The Xi Jinpings and Vladimir Putins of the world delight in the psychological dynamics of strategic competition, but Kissinger has a tart warning for them as well. If custodians of the established order have a blind spot, revolutionaries have one of their own: they assume they can overthrow the status quo while retaining its best features. Seldom is that the case. Xi’s Chinese Communist Party is trying to do away with a liberal order of trade and commerce that allowed China to enrich itself and to rise to diplomatic and military eminence. That seems perverse and self-defeating—but, it seems, Beijing has succumbed to its own culture of disbelief.
If Kissinger is right, disbelief eggs on aggressors, encouraging ever more reckless attacks on the system, while sowing paralysis among the liberal order’s defenders. Human nature being what it is, it could take a massive shock to jolt defenders out of their false consciousness.
You’d think the Ukraine war would have applied a shock of sufficient voltage, but Michta doubts it. He reports that Eastern European NATO powers such as the Baltics and Poland take the Russia challenge seriously. As they should; they’re on the frontlines, and they know from grim experience what direct or indirect rule from Moscow is like. They have taken the lead in supporting Ukraine, joined by offshore NATO powers—chiefly Great Britain and the United States. Continental European powers not on the frontlines have dawdled by contrast.
Disbelief stubbornly persists when aggression remains well over the horizon, and thus abstract from daily life.
Michta attributes Europe’s culture of disbelief—and its baneful effects on martial fortitude—to “decades of post-Cold War globalist dogma.” He doesn’t mention political scientist Francis Fukuyama by name, but he alludes to the virulent form of “end-of-history” thinking that swept the West following the Cold War. Fukuyama, of course, published an influential article and book leveling a modest claim, namely that all forms of rule had now been tested and that experience had vindicated liberal democracy as the best. History had ended in that limited sense. But the larger culture seized on the idea that armed strife had come to an end with the Soviet Union’s demise. War was no more; globalized trade and commerce were the future.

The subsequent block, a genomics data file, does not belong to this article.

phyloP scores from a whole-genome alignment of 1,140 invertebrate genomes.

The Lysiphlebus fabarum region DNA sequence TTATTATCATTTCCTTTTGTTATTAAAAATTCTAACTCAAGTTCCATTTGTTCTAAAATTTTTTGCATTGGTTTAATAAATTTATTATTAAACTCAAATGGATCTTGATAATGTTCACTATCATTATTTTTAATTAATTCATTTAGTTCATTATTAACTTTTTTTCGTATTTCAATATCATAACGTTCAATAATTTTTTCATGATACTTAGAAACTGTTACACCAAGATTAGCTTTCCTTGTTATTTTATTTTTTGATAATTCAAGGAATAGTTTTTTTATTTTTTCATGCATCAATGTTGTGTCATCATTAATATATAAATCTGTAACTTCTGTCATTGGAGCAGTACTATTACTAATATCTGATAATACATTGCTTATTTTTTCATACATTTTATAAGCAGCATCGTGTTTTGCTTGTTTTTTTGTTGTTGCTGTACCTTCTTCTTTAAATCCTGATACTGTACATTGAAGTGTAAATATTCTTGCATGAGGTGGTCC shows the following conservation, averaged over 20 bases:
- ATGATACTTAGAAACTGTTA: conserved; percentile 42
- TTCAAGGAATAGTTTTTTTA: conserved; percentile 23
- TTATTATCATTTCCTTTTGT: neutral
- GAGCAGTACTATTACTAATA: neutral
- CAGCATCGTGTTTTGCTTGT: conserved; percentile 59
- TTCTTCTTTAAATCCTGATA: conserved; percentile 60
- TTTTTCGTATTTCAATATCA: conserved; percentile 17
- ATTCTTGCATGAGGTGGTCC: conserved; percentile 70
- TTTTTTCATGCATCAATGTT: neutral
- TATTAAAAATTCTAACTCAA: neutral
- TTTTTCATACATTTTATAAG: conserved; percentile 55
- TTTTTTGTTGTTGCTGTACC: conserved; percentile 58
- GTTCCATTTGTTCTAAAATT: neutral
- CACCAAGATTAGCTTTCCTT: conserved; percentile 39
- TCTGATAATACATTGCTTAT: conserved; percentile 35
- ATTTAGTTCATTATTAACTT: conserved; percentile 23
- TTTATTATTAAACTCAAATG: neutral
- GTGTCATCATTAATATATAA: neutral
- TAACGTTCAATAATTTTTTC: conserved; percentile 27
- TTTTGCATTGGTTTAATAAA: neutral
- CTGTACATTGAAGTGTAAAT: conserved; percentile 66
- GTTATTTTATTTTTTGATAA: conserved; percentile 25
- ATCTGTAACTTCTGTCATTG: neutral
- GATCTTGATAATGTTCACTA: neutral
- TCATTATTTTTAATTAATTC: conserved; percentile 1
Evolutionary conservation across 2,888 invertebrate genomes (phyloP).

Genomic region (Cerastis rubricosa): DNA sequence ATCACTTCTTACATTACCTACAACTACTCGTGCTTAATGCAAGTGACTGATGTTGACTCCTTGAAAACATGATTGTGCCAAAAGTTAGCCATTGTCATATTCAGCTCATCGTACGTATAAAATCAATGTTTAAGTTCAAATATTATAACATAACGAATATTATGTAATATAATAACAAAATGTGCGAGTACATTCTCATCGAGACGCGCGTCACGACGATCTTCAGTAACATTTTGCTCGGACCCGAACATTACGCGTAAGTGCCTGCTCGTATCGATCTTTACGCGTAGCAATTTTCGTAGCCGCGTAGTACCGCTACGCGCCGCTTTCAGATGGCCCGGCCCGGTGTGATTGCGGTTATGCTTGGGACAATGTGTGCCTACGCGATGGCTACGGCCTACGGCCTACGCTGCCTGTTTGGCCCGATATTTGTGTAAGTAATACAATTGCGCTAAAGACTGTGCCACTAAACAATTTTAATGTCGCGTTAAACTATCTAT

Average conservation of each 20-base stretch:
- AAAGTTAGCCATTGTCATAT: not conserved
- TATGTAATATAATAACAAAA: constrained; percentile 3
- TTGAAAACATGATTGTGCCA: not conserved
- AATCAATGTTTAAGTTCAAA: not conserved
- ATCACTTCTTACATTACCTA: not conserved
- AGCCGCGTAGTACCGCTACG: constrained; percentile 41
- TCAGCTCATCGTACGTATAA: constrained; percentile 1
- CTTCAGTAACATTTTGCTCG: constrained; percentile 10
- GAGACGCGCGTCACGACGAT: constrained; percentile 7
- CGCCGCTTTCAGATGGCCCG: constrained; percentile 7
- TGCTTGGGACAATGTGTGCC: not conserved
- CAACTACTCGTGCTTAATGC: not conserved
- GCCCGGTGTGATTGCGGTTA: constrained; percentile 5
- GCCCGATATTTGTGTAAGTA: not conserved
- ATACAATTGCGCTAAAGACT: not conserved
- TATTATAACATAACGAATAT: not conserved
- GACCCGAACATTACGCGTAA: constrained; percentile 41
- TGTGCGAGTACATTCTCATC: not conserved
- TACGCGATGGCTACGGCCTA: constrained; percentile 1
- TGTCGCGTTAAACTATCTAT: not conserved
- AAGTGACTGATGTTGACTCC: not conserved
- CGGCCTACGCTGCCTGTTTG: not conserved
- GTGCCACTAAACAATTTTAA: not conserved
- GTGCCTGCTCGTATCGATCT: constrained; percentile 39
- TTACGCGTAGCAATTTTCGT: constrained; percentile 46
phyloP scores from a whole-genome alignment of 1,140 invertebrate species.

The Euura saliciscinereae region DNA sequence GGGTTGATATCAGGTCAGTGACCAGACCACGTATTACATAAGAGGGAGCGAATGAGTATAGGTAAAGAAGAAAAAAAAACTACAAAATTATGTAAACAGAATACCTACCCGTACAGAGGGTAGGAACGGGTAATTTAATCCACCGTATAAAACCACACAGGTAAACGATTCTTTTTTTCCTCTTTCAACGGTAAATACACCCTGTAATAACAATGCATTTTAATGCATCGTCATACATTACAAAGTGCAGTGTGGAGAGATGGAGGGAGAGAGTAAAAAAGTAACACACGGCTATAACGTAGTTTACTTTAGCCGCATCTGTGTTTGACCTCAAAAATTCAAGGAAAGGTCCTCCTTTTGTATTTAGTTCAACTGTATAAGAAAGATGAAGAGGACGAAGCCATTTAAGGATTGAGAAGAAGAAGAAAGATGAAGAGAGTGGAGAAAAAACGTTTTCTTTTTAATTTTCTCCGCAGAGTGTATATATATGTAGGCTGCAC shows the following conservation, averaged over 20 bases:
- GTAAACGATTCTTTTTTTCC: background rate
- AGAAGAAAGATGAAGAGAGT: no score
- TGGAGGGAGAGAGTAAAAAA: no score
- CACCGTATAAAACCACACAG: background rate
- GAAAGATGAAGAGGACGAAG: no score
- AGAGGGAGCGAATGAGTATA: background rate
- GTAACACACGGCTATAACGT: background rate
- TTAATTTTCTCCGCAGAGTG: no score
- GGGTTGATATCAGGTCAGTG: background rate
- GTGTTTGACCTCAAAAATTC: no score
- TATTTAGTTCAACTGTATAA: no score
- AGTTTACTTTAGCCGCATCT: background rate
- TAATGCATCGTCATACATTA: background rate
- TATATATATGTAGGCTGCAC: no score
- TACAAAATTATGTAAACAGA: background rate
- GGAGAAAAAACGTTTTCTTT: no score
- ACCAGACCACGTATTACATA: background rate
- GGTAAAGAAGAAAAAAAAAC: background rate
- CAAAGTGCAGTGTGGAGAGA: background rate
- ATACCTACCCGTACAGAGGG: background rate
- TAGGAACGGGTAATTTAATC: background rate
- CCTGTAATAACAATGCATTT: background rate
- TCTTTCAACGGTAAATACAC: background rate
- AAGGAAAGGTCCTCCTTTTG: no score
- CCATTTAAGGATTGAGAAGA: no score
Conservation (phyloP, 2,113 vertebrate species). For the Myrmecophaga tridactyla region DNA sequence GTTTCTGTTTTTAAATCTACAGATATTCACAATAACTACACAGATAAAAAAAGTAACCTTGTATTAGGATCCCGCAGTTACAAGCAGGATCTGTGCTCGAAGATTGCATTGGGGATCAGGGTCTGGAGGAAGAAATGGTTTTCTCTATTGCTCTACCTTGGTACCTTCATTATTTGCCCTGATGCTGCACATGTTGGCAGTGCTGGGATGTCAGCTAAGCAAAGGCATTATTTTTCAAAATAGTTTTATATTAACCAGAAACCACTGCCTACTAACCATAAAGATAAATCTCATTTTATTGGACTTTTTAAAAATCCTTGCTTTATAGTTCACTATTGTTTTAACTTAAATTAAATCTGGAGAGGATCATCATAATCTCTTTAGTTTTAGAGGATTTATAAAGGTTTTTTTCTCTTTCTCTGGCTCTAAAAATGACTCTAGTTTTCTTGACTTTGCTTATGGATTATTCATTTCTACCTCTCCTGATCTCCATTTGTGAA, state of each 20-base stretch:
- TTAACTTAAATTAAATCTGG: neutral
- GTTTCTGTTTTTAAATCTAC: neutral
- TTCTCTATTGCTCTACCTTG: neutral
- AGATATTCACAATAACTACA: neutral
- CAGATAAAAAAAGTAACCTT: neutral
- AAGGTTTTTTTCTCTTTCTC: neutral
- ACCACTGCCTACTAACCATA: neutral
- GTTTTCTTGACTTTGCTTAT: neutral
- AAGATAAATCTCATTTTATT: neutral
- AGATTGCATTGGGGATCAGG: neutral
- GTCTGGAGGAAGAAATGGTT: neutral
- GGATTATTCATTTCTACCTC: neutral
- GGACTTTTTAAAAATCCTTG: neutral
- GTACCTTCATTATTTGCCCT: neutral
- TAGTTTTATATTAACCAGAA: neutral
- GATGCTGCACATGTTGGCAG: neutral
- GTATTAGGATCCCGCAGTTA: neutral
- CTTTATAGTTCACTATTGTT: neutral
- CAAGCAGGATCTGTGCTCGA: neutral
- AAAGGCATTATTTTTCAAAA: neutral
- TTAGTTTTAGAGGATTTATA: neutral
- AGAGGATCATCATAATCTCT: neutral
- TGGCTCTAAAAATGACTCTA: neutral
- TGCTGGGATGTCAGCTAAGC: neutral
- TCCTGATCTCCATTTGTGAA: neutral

History really had ended.
Gauzy, triumphalist memories of the Cold War’s denouement are now an entrenched culture—Michta’s culture of disbelief. If he has it right, not even a full-blown invasion of a European nation has been enough to dispel the “Oh, you’re serious?” effect postulated by Galula and Kissinger. Nor has the bile spewing out of Beijing following Nancy Pelosi’s recent visit to Taiwan, nor the Chinese ballistic missiles raining into waters near that beleaguered island.
If one outright invasion and threats of another aren’t enough to rouse the West, what will?
A 1945 Contributing Editor writing in his own capacity, Dr. James Holmes holds the J. C. Wylie Chair of Maritime Strategy at the Naval War College and served on the faculty of the University of Georgia School of Public and International Affairs. A former U.S. Navy surface warfare officer, he was the last gunnery officer in history to fire a battleship’s big guns in anger, during the first Gulf War in 1991. He earned the Naval War College Foundation Award in 1994, signifying the top graduate in his class. His books include Red Star over the Pacific, an Atlantic Monthly Best Book of 2010 and a fixture on the Navy Professional Reading List. General James Mattis deems him “troublesome.” The views voiced here are his alone. Holmes also blogs at the Naval Diplomat.